Coping with miscarriage

Feb 16, 2022 | 2 minutes Read

Miscarriage is common: one in five women who know they are pregnant will miscarry before 20 weeks. However, the rate is higher than this because some women miscarry before they even realize they are pregnant. Often, there is no clear reason for miscarriage, though around half of all miscarriages are thought to be due to a chromosomal problem with the embryo.

Having a pregnancy confirmed is often a time of joy, especially if a couple has been trying to conceive. Emotions, dreams, planning, and excitement all start building from the moment of a positive pregnancy test. But just as quickly, this can all turn to disappointment and sadness when a miscarriage occurs.

Medical management of a miscarriage depends on the gestation. If the miscarriage happened early in pregnancy and is complete, a dilatation and curettage (D&C) may not be needed. If a miscarriage is incomplete, this means some of the products are still inside the uterus.

A D&C is often done to clear the uterus of all products of conception. It also helps to reduce the risk of prolonged bleeding and infection.

It can take a few months for hormones to return to normal after a miscarriage. Some women find their pregnancy symptoms continue for a while after they miscarry, and their breasts may even produce milk. Emotional ups and downs are also common.

Some couples start trying for another baby soon after a miscarriage. Others choose to wait a while. There is no one right time to plan for another pregnancy.

Partners and miscarriage

Your partner’s response to miscarriage is an area of increasing awareness as we learn to recognize the importance of supporting partners as well as mothers. Partners and fathers are often overlooked when a miscarriage happens. Generally, the early focus is on the mother's medical management and making sure she is alright. But fathers and partners can feel intense sadness over the loss of a pregnancy. Some find it difficult to express their emotions and feel they need to be strong for the sake of their partner.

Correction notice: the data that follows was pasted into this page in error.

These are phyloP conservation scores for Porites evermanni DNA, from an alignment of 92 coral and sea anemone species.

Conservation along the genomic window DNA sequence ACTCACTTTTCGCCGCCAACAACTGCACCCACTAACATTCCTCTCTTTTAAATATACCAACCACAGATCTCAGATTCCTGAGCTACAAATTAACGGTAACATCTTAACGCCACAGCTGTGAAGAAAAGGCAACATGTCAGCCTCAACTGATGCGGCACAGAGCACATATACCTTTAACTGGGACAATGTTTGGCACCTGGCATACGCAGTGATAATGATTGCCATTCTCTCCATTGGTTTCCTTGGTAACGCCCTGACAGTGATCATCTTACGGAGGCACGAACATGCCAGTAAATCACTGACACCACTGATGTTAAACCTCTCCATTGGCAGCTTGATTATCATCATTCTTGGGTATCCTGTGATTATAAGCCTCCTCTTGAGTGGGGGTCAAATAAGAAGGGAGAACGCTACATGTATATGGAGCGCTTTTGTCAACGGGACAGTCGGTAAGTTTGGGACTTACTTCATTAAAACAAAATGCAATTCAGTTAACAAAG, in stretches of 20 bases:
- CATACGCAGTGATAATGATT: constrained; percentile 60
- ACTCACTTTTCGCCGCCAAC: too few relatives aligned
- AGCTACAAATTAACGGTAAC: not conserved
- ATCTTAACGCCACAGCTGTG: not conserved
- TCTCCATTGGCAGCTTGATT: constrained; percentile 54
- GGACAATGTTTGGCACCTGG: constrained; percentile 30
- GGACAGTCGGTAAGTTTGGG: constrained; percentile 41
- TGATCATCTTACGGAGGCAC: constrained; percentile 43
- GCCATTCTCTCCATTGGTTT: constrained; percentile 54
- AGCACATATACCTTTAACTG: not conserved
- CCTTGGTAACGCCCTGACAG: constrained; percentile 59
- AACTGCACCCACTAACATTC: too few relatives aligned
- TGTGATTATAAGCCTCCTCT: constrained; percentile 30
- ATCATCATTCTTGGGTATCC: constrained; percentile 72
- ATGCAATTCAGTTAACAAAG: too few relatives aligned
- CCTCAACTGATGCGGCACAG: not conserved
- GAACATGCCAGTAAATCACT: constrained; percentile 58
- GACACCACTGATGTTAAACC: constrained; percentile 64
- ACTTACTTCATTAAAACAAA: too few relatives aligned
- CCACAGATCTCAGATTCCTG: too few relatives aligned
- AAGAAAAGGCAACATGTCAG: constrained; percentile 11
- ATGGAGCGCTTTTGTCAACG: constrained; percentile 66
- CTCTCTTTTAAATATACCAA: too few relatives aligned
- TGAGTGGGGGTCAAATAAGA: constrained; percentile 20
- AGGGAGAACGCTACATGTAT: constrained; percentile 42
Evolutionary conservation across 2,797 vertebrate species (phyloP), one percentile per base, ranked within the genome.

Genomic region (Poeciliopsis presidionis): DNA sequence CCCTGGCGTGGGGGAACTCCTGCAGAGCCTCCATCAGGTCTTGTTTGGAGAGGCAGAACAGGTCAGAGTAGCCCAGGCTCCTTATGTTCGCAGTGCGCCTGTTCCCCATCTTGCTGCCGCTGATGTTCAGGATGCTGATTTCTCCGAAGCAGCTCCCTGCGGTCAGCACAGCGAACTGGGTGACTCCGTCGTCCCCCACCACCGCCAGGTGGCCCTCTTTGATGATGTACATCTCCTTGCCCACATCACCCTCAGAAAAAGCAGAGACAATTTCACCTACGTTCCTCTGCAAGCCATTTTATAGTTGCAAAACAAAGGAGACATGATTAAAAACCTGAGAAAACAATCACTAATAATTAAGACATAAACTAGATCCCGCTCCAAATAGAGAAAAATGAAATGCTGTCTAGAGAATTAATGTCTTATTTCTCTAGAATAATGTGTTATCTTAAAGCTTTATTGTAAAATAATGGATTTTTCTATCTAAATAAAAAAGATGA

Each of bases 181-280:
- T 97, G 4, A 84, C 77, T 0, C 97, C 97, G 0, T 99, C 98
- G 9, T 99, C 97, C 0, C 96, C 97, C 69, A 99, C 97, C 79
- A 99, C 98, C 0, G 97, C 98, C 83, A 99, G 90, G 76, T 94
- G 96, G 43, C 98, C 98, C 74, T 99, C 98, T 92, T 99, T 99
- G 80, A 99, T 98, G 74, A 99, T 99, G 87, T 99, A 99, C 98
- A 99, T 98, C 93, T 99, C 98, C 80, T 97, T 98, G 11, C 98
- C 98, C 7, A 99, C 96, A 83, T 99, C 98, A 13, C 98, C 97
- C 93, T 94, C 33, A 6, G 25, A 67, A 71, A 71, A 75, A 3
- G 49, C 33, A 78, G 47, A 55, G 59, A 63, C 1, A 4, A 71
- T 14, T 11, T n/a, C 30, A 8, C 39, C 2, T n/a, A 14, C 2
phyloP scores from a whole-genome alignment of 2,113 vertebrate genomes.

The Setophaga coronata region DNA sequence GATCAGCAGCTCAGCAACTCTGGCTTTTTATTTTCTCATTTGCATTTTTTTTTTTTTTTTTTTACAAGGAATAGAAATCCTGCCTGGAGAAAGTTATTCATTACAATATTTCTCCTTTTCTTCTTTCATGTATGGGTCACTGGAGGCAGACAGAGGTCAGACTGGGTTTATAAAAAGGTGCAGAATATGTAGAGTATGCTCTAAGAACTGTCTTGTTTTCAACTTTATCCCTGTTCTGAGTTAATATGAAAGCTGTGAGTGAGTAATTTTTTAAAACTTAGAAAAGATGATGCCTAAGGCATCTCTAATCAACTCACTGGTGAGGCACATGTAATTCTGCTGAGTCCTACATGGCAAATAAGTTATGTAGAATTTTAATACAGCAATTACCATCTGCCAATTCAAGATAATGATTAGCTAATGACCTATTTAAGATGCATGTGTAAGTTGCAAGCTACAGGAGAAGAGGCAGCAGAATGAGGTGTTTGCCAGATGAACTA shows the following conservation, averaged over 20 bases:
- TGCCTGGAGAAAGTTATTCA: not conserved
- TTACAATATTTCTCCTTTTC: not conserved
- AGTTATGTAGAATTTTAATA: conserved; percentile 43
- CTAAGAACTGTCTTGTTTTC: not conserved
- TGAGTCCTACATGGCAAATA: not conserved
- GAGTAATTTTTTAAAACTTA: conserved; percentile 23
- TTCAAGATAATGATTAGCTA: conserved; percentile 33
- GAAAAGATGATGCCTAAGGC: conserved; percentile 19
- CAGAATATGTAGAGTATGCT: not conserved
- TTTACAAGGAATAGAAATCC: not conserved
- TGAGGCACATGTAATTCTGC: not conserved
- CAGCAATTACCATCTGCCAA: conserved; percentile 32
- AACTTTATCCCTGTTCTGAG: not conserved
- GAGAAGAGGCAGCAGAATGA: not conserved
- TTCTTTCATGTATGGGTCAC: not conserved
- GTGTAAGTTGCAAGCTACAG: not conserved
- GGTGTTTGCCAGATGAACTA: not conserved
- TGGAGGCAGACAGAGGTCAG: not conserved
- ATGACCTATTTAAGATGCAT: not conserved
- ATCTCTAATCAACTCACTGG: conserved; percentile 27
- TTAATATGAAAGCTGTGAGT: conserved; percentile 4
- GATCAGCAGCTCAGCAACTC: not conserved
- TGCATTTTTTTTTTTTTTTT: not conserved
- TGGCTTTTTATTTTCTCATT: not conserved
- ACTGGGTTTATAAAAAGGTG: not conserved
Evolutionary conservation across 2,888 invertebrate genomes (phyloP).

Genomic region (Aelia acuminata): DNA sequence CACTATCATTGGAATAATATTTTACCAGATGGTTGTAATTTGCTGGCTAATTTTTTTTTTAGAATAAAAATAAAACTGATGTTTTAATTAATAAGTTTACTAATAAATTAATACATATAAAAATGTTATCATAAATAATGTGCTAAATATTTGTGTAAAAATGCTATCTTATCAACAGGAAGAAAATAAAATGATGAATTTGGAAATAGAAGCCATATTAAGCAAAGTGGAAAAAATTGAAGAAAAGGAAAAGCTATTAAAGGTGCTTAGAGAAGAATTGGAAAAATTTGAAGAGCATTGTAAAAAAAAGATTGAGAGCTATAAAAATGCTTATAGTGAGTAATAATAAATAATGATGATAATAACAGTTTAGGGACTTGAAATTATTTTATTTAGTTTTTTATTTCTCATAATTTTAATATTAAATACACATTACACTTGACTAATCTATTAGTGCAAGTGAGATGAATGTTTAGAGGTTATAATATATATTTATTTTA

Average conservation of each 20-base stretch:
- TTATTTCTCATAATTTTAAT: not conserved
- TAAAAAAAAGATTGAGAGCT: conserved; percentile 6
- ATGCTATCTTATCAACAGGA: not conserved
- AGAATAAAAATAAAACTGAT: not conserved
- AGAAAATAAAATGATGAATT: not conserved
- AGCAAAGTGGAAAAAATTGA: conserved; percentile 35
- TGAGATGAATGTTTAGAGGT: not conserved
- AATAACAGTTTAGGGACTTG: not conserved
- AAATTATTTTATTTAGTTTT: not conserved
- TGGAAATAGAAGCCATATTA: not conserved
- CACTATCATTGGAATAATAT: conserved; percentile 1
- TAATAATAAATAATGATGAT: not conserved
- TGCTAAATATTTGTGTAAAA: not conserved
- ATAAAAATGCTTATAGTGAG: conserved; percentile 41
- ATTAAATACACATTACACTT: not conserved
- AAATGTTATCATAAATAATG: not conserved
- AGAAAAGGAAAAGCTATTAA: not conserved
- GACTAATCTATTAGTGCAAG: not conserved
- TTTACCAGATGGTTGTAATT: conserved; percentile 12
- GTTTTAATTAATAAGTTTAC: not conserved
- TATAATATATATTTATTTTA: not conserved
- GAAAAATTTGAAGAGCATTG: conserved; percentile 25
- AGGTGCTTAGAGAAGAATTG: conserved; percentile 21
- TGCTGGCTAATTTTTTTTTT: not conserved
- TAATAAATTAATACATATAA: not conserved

As your baby's other parent, you have a right to grieve for your own unique baby in your own unique way. Avoid feeling you need to justify this to anyone, even yourself. Grief has an emotional as well as biological basis and is deeply influenced by our life experiences and expectations.

If you feel you need to talk with someone, speak with your healthcare provider about options. Your workplace may also have counseling availability through employment services.

After a miscarriage

It may sound like an old cliche, but time really does heal. When feeling very sad, it can be difficult to feel there are better days ahead. Talking to friends and family about the baby and what you are experiencing may help.

Check with your health care provider about any health issues you need to be aware of after a miscarriage

When do I need to speak with someone?

Every woman's experience of miscarriage is different. Some don’t feel they need to talk with anyone, while others benefit enormously. It is normal to feel a state of shock and just needing to get through what must be done in the early days after miscarriage.

Symptoms of miscarriage can vary. If you experienced pain and bleeding during a pregnancy which ended in miscarriage, this may have been very frightening. Some women describe feelings of intense shock, confusion, and even trauma after miscarriage.

There are likely to be days when you feel fine and others where you feel overwhelmed with sadness. Trying to force yourself into just getting over it may well create feelings of unresolved loss later. Be kind to yourself and don’t overlook the basics.

Eat and sleep well, look after your hygiene and grooming. Making the effort to get out of bed and shower, changing into clean clothing, and eating may all seem like insurmountable hurdles, but are likely to help you feel better.

Where has everyone gone?

When a miscarriage happens, you'll find that many people are involved in decisions around your life. Doctors, ultrasound technicians, hospital staff and even pathology services become very important. When things settle down after a miscarriage, there can be a sense of loneliness and no longer being the focus of anyone's attention. Aim to see this as a quiet oasis of time to help you recover.

Frequently asked questions about miscarriage

Is it normal to feel so sad?

Give yourself permission to grieve. How you do this will be very individual; perhaps you have never felt grief or lost someone close to you before. Remember, coping with miscarriage is not proportional to the weeks of gestation.

When should I go back to work?

Even if you feel you are fine and on top of things, a few days off just to recover physically will be beneficial. Speak with your provider about getting a work release.

The information of this article has been reviewed by nursing experts of the Association of Women’s Health, Obstetric, & Neonatal Nurses (AWHONN). The content should not substitute medical advice from your personal healthcare provider. Please consult your healthcare provider for recommendations/diagnosis or treatment. For more advice from AWHONN nurses, visit Healthy Mom&Baby at